• Attachments: One or more document or multi-media file can be uploaded with a posting.
    • Increasingly indispensable as people want to include pictures and other files in their conversations.
    • Essential when the system does not have a library space for shared files.
  • Inline images: Show images in postings. Note that this is a specific type of upload in that the image is displayed with the message, not simply stored with the message as a link for download.
    • Quickly adds a visual component to online communication. Allows inclusion of sketches, photos, etc. Can be tremendously useful in diverse groups where "an image is worth a 1000 words."
    • Beware of sizing:
      • Some systems have file size limitations or display only limited size images.
      • Upload can be long.
      • And large images can sometimes expand the window and force readers to scroll horizontally to see the text in the rest of the discussion.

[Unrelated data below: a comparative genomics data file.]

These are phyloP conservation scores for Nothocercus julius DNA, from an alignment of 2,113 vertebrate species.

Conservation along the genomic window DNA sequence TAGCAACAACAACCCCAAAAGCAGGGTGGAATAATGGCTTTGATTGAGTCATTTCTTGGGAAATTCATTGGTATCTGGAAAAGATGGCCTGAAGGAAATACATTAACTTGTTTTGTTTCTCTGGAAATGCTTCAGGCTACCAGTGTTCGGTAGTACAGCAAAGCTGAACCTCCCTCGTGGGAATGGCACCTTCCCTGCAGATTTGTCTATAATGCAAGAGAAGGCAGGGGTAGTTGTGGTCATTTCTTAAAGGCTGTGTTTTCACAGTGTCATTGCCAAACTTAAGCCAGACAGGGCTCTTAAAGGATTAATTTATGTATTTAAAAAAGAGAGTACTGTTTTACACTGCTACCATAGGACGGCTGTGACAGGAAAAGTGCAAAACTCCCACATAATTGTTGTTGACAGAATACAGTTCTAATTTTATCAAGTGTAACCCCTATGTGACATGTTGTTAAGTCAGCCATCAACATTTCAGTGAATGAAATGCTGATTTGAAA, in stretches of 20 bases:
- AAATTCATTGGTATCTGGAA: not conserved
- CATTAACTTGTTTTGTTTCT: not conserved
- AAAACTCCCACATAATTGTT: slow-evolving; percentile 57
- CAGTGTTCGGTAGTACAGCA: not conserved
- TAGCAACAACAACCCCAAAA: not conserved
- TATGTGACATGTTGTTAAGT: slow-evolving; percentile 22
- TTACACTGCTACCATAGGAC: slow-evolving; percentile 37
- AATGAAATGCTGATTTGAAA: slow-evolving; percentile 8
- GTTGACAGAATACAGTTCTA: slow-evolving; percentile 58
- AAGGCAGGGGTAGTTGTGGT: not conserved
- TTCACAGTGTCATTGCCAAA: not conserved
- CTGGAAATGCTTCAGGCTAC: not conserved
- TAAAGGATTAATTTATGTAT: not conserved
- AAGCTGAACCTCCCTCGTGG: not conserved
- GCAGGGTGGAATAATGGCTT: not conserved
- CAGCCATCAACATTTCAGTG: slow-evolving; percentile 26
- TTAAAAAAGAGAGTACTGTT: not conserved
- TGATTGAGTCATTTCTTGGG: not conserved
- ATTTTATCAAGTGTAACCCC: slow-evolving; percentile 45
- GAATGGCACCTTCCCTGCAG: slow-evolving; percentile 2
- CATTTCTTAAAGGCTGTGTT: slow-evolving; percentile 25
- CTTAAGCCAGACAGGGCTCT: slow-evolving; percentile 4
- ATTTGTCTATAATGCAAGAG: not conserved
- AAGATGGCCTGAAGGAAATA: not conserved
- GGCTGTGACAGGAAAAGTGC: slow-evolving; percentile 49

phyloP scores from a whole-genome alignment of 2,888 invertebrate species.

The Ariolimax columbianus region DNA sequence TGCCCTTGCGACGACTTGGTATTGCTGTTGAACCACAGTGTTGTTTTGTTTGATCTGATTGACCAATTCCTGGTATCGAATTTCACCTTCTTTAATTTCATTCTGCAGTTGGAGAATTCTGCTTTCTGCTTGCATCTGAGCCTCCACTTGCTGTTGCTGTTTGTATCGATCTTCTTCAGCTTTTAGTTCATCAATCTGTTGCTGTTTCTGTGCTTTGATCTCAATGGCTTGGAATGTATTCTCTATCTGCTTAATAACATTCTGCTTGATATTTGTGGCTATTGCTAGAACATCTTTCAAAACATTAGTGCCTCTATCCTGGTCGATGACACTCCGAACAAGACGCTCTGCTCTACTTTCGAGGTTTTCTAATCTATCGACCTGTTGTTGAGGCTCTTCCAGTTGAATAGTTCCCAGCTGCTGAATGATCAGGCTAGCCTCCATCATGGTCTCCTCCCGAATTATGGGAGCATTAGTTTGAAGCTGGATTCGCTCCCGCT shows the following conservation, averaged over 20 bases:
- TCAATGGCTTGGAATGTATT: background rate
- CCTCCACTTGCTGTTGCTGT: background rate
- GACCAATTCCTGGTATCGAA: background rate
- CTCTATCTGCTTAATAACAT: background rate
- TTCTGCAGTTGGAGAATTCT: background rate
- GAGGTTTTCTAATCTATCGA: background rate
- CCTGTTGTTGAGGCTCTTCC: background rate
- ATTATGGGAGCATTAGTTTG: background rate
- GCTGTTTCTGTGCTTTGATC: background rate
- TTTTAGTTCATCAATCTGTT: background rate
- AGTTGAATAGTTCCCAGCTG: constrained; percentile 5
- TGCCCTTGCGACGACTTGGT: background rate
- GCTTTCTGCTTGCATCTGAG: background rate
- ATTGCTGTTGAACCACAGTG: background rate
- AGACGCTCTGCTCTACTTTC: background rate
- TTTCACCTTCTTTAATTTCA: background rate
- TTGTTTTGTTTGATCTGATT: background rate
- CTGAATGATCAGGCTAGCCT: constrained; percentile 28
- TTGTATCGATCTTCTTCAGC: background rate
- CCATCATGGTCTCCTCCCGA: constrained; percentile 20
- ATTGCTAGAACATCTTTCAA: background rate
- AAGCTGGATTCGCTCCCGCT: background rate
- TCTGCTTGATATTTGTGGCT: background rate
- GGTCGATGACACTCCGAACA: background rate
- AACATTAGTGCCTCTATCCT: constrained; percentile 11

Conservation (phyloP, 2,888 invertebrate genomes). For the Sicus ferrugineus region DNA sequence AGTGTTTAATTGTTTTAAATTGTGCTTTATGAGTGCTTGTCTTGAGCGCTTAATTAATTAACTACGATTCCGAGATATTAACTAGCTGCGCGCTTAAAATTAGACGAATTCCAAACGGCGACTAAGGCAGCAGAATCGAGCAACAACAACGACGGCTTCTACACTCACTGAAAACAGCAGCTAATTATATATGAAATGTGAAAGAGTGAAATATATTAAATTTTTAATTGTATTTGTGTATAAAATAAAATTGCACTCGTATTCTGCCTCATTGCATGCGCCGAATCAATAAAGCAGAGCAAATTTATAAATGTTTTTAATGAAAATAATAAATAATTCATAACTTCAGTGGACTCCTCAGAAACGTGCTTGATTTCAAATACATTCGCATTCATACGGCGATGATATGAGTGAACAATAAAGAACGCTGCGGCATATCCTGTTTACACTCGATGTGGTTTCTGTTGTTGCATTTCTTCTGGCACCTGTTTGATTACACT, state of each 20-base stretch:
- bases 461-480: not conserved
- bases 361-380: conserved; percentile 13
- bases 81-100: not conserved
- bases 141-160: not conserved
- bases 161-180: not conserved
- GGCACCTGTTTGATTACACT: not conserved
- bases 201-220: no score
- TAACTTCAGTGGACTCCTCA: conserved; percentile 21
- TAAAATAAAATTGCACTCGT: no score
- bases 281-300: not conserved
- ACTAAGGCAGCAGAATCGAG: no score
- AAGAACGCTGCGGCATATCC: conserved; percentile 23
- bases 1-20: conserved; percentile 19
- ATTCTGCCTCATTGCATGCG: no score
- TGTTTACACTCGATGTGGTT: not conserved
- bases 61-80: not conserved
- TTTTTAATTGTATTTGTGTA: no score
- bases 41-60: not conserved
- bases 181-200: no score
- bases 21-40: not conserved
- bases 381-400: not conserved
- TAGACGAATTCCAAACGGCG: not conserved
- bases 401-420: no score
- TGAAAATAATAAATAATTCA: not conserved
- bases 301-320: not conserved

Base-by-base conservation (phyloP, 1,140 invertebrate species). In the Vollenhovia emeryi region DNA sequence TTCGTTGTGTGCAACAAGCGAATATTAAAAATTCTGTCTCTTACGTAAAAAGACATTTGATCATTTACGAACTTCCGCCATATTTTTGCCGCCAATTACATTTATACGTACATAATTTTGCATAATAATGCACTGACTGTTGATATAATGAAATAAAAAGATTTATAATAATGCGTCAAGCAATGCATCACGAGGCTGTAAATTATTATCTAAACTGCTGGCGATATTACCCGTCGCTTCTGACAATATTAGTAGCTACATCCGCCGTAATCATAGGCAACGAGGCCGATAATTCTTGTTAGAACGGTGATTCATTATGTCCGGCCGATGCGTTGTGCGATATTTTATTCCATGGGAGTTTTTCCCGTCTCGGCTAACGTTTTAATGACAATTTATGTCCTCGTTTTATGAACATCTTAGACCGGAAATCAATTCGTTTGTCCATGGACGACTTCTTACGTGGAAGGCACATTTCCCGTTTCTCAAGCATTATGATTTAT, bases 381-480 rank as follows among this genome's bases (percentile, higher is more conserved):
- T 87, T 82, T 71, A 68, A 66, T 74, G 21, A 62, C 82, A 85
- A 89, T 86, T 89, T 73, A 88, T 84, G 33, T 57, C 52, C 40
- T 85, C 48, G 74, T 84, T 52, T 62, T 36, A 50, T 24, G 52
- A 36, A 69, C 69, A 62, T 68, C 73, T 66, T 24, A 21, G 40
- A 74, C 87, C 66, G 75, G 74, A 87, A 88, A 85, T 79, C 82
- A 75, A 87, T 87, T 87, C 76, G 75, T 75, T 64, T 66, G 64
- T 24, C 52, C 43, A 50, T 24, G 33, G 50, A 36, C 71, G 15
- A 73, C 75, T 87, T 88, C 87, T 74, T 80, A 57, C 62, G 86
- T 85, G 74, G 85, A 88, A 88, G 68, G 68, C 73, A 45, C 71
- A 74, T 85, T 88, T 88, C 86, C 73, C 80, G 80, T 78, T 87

• This feature may therefore require users to know how to resize their pictures or a system able to automatically resize to best fit the interface.
  • Crosslinks: discussions and/or individual posts each have a distinct URL so that one can include a link to them in a post to easily reference specific posts or material, internally or externally.
    • Important in more complex spaces and for more complex communities where the weaving and linking of ideas/information/posts can increase the sense-making processes.
    • It is often not easy for users to figure out how to do this, even when it is present. This may require some coaching. The interface needs to make it easy for any user to crosslink, for instance by allowing users to do this by clicking on the target.
    • Some system recognize cross links and render them a distinctive way, for instance with a special font or with the title of the post or name of the author.